“We've also seen an uptick, which was planned, and we predicted, that China would now re-vector their influence campaigns to the new [Biden] administration,” Evanina said during the virtual discussion.

"And when I say that, that malign foreign influence, that diplomatic influence plus, or on steroids, we're starting to see that play across the country to not only the folks starting in the new administration, but those who are around those folks in the new administration.”

President Donald Trump and Biden made China a key topic during their final presidential debate, and both prepared with personal accusations about improper dealings with China.

Biden brought up a report that Trump had a bank account in China and even paid more than $188,000 in taxes in the country. Trump defended the account, saying he “was a businessman doing business.”

"I have many bank accounts, and they’re all listed, and they’re all over the place,” Trump said.

Cheng told Sinclair that President-elect Joe Biden could face unique Chinese challenges and that it seemed unlikely he had never been targeted by Chinese intelligence.

“Vice President Biden has spent 40 plus years in Washington,” Cheng said. “He was on the Senate Foreign Relations Committee for an enormously long time. If he hasn't been targeted, the Chinese have been frankly incompetent.”

Biden’s plan for U.S.-China relations has been criticized for being scant in detail. However, he has said he would recruit allied nations in Europe and other places to unite in pressuring China to reform economically.

The president has been similarly criticized for his approach to China, which included stiff tariffs on hundreds of billions of dollars’ worth of Chinese products. Biden and his advisors have been vocal critics of Trump's strong-arm approach to China, characterizing it as unstrategic and costly.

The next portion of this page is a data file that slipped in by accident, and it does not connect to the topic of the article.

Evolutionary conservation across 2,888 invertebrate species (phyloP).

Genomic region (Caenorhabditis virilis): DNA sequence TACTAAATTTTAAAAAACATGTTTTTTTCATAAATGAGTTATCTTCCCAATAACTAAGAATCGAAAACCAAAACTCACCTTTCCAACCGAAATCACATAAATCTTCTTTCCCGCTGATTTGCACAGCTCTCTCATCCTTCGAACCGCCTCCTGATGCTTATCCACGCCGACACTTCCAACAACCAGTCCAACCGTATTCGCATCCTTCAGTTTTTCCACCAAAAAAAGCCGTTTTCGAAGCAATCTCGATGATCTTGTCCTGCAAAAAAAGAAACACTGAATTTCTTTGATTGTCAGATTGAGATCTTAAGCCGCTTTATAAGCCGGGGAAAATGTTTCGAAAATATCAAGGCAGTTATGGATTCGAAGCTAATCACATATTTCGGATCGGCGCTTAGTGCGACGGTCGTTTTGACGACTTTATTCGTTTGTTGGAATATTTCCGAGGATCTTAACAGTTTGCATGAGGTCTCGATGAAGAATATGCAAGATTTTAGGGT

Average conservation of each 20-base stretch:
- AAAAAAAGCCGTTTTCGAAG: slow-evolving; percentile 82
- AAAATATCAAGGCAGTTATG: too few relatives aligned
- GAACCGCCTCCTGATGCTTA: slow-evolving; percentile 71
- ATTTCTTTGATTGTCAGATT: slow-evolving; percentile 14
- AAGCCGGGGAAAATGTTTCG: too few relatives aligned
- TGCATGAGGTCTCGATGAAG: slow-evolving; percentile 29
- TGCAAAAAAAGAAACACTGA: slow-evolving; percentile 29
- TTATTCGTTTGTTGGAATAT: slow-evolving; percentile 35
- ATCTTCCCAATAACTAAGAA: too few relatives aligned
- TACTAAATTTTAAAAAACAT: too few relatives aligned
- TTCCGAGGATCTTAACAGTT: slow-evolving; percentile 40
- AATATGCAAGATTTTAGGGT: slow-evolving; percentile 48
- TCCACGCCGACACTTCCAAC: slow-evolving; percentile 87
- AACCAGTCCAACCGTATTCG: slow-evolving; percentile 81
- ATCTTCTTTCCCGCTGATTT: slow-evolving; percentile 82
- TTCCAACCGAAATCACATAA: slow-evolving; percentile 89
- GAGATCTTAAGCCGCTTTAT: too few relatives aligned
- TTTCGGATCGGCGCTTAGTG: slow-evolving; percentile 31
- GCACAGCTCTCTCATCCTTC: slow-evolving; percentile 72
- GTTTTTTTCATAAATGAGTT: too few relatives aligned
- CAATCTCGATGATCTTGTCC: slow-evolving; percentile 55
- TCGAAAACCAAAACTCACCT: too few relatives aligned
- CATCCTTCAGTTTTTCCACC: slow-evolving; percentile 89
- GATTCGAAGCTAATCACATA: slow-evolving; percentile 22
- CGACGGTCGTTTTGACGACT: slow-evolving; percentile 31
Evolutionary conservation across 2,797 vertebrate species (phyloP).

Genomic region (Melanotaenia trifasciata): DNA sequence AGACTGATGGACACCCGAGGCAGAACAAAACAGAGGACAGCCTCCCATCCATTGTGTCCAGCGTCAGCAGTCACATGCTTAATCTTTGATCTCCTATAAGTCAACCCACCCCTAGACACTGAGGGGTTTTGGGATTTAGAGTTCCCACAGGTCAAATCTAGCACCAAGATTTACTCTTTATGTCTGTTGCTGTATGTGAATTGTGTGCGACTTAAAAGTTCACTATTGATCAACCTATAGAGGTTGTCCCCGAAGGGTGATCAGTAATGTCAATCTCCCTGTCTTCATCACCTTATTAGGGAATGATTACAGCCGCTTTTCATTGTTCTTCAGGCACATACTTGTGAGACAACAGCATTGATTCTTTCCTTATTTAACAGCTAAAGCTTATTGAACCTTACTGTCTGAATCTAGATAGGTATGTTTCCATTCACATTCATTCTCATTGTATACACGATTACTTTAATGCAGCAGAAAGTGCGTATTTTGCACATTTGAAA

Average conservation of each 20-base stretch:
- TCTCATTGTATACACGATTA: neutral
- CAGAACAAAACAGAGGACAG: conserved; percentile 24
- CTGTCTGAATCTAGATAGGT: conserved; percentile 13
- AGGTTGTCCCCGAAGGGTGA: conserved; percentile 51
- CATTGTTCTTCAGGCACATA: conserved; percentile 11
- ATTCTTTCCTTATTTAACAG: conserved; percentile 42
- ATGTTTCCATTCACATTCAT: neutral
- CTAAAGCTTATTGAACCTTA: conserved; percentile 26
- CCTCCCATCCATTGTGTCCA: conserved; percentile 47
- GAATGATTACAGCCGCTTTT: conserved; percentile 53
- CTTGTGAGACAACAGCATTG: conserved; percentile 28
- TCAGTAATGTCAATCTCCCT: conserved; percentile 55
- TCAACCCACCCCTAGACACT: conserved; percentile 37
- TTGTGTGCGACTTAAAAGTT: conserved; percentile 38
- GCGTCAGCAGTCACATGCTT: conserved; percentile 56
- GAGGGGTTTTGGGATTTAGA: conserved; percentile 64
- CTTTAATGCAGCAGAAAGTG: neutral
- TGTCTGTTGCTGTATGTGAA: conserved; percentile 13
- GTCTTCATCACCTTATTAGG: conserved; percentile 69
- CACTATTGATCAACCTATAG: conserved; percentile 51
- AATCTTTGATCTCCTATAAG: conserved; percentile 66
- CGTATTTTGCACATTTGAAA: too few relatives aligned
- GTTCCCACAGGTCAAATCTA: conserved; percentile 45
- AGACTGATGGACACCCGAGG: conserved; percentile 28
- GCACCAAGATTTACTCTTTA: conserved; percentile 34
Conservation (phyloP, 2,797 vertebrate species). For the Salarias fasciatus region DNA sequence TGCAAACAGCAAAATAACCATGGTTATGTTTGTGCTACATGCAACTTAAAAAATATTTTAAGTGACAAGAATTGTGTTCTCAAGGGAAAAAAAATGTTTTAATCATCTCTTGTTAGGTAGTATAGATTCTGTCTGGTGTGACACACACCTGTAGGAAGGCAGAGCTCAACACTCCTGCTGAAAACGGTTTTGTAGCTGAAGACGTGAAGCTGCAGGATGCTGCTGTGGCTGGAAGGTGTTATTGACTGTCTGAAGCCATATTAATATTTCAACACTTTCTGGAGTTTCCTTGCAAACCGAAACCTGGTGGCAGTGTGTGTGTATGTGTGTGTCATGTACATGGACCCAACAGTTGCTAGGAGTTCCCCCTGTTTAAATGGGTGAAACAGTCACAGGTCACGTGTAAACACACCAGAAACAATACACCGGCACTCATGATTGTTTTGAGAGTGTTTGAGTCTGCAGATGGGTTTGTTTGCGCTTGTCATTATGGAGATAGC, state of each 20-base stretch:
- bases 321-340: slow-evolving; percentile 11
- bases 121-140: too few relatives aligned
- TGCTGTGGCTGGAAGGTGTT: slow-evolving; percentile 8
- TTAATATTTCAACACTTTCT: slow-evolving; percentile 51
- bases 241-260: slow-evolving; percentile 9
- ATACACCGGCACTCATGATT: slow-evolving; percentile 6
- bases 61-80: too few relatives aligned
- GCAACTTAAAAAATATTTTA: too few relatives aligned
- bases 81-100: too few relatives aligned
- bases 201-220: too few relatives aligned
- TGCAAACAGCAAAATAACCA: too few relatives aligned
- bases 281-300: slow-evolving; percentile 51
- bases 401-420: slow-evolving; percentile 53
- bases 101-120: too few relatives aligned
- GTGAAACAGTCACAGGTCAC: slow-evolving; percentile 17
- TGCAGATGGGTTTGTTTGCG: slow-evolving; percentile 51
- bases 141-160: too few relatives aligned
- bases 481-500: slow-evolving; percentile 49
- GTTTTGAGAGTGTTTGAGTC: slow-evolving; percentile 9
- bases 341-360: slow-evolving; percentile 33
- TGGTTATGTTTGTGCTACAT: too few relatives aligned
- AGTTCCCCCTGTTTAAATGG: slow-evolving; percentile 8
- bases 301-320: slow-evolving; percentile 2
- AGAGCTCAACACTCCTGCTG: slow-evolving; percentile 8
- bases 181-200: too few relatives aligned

But Biden’s policy plan for dealing with China regarding their alleged human rights violations and suppression of speech has been much harder to pin down.

Hunter Biden could also be a subject of vulnerability for Chinese influence, Cheng said. The younger Biden served on the board of a Chinese private equity fund, reportedly holding a 10% stake. Accusations that Joe Biden may have also profited from Hunter’s business in China have continued to swirl, but no substantial evidence shows the elder Biden ever benefited from China.

Hunter disclosed on Wednesday that he was being investigated by the U.S. District Attorney in Delaware regarding his "tax affairs." In a statement published through Joe Biden's transition office, Hunter expressed optimism that the issue would be resolved.

"I take this matter very seriously but I am confident that a professional and objective review of these matters will demonstrate that I handled my affairs legally and appropriately, including with the benefit of professional tax advisors."

Stories about Hunter’s past issues with drug addiction and philandering, acknowledged by both Bidens, could also make the family more vulnerable to influence, Cheng said.

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“Hunter Biden, from all accounts, has had a lot of personal problems.,” Cheng said. “That is the sort of thing that is absolutely exploited by intelligence agencies around the world, not just the Chinese, but also the Russians, the Cubans, and North Koreans.”